Born in a culture; where women to this day do not have the right to claim “rape” within a marriage, where divorced women are looked as damaged property, where men commit debauchery but put mental shackles on what they call “their women”, I would say I wholeheartedly do agree with you. One of the primary qualities looked upon during a marriage within my culture is, “Can she cook?” “Can she take care of the house” — it’s disgusting, despicable, and I’m ashamed that I was born in such a culture.
Raised in a progressive family, we were always made aware by both our parents that the house would function with equal support. Hence, dad cooked sometimes, mum did the dishes, sometimes we all did the dishes or chores around the house; we called it shared responsibility and it bridged a bond that kept us close in a society where we didn’t necessary think we could assimilate.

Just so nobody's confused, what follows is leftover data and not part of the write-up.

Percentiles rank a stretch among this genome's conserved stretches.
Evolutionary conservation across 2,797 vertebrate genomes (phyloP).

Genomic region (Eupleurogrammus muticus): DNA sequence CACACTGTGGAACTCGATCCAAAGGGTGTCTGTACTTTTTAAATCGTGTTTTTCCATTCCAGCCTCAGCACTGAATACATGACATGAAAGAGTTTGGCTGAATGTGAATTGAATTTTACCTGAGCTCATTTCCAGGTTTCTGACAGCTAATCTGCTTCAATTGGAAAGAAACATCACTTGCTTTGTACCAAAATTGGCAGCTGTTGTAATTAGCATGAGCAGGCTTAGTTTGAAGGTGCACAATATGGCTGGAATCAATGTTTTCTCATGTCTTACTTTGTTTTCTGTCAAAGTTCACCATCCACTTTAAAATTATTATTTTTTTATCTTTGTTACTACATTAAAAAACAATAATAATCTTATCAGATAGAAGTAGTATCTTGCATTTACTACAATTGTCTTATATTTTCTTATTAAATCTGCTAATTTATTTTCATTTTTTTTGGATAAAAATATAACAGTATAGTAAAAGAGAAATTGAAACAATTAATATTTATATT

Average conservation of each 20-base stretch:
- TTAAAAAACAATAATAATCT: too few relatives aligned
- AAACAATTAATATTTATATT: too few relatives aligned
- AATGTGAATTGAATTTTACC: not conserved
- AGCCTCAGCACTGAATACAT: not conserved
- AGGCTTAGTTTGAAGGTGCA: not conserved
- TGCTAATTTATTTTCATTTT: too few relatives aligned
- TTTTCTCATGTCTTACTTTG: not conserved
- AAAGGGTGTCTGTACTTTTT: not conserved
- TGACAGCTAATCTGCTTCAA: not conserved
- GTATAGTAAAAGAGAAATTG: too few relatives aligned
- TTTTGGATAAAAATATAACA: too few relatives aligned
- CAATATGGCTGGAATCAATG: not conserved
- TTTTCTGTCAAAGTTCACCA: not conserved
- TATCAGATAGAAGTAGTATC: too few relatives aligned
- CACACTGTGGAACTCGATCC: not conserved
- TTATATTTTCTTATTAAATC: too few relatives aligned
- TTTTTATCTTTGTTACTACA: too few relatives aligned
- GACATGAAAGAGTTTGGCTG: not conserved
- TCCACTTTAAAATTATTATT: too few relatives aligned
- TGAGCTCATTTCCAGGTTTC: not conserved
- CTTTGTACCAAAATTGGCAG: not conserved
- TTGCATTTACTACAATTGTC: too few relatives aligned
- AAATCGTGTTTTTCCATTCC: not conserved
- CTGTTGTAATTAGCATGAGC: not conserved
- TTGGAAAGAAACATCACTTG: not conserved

Much has changed since I’ve grown older, and men are starting to realise that true equality is equal responsibility.
As the culture would have it, we do not have paternity leave but we do have maternity leave; hence, recently when my eldest sister gave birth and she was on her maternity leave my brother-in-law did his best to make sure the house was taken care of, the dishes were done, and my sister was comfortable, all whilst working a 9 to 5 Job.
I think if paternity leave became a norm, then it certainly would impact the effort men are willing to put in maintaining an equally responsible household.
Thank you for writing.

Warm Regards,
Nabeel.

I failed to learn the piano, so I decided I’d play the keyboard instead. //All aboard the Crazytrain.

Get the Medium app

A button that says 'Download on the App Store', and if clicked it will lead you to the iOS App store
A button that says 'Get it on, Google Play', and if clicked it will lead you to the Google Play store